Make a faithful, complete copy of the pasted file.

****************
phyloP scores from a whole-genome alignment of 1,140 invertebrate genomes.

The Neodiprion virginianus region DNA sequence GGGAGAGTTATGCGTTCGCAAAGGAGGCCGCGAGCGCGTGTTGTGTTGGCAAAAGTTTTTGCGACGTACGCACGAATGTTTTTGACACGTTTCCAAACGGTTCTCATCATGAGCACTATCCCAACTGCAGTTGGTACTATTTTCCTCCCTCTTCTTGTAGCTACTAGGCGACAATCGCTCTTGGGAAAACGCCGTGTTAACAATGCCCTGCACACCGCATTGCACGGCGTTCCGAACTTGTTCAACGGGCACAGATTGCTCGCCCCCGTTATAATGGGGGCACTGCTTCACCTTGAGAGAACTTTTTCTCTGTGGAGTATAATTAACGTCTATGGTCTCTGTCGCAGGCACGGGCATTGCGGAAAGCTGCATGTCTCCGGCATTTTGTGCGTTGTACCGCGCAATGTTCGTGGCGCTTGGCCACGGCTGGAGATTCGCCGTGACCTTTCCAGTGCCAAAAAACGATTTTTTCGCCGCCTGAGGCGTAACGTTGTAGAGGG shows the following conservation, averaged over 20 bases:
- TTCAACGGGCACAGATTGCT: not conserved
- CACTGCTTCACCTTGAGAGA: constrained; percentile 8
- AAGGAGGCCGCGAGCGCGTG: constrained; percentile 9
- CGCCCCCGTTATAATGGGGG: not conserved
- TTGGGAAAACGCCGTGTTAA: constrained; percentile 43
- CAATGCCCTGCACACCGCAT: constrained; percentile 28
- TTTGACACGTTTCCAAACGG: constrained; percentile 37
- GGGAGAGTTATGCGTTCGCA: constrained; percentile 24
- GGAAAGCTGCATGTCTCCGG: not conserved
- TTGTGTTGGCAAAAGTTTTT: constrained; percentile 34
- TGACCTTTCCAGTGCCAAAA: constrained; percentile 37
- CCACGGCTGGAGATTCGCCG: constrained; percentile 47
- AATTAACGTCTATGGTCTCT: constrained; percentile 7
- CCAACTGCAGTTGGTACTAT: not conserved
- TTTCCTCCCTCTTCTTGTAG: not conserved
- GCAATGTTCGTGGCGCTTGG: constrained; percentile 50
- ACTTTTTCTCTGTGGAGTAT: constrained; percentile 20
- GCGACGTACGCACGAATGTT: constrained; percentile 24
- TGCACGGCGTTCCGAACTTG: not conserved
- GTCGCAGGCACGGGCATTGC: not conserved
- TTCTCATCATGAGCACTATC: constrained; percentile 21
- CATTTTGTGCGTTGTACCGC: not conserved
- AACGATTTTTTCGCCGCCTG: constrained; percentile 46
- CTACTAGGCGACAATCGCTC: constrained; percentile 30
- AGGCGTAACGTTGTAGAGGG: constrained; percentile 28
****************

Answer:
phyloP scores from a whole-genome alignment of 1,140 invertebrate genomes.

The Neodiprion virginianus region DNA sequence GGGAGAGTTATGCGTTCGCAAAGGAGGCCGCGAGCGCGTGTTGTGTTGGCAAAAGTTTTTGCGACGTACGCACGAATGTTTTTGACACGTTTCCAAACGGTTCTCATCATGAGCACTATCCCAACTGCAGTTGGTACTATTTTCCTCCCTCTTCTTGTAGCTACTAGGCGACAATCGCTCTTGGGAAAACGCCGTGTTAACAATGCCCTGCACACCGCATTGCACGGCGTTCCGAACTTGTTCAACGGGCACAGATTGCTCGCCCCCGTTATAATGGGGGCACTGCTTCACCTTGAGAGAACTTTTTCTCTGTGGAGTATAATTAACGTCTATGGTCTCTGTCGCAGGCACGGGCATTGCGGAAAGCTGCATGTCTCCGGCATTTTGTGCGTTGTACCGCGCAATGTTCGTGGCGCTTGGCCACGGCTGGAGATTCGCCGTGACCTTTCCAGTGCCAAAAAACGATTTTTTCGCCGCCTGAGGCGTAACGTTGTAGAGGG shows the following conservation, averaged over 20 bases:
- TTCAACGGGCACAGATTGCT: not conserved
- CACTGCTTCACCTTGAGAGA: constrained; percentile 8
- AAGGAGGCCGCGAGCGCGTG: constrained; percentile 9
- CGCCCCCGTTATAATGGGGG: not conserved
- TTGGGAAAACGCCGTGTTAA: constrained; percentile 43
- CAATGCCCTGCACACCGCAT: constrained; percentile 28
- TTTGACACGTTTCCAAACGG: constrained; percentile 37
- GGGAGAGTTATGCGTTCGCA: constrained; percentile 24
- GGAAAGCTGCATGTCTCCGG: not conserved
- TTGTGTTGGCAAAAGTTTTT: constrained; percentile 34
- TGACCTTTCCAGTGCCAAAA: constrained; percentile 37
- CCACGGCTGGAGATTCGCCG: constrained; percentile 47
- AATTAACGTCTATGGTCTCT: constrained; percentile 7
- CCAACTGCAGTTGGTACTAT: not conserved
- TTTCCTCCCTCTTCTTGTAG: not conserved
- GCAATGTTCGTGGCGCTTGG: constrained; percentile 50
- ACTTTTTCTCTGTGGAGTAT: constrained; percentile 20
- GCGACGTACGCACGAATGTT: constrained; percentile 24
- TGCACGGCGTTCCGAACTTG: not conserved
- GTCGCAGGCACGGGCATTGC: not conserved
- TTCTCATCATGAGCACTATC: constrained; percentile 21
- CATTTTGTGCGTTGTACCGC: not conserved
- AACGATTTTTTCGCCGCCTG: constrained; percentile 46
- CTACTAGGCGACAATCGCTC: constrained; percentile 30
- AGGCGTAACGTTGTAGAGGG: constrained; percentile 28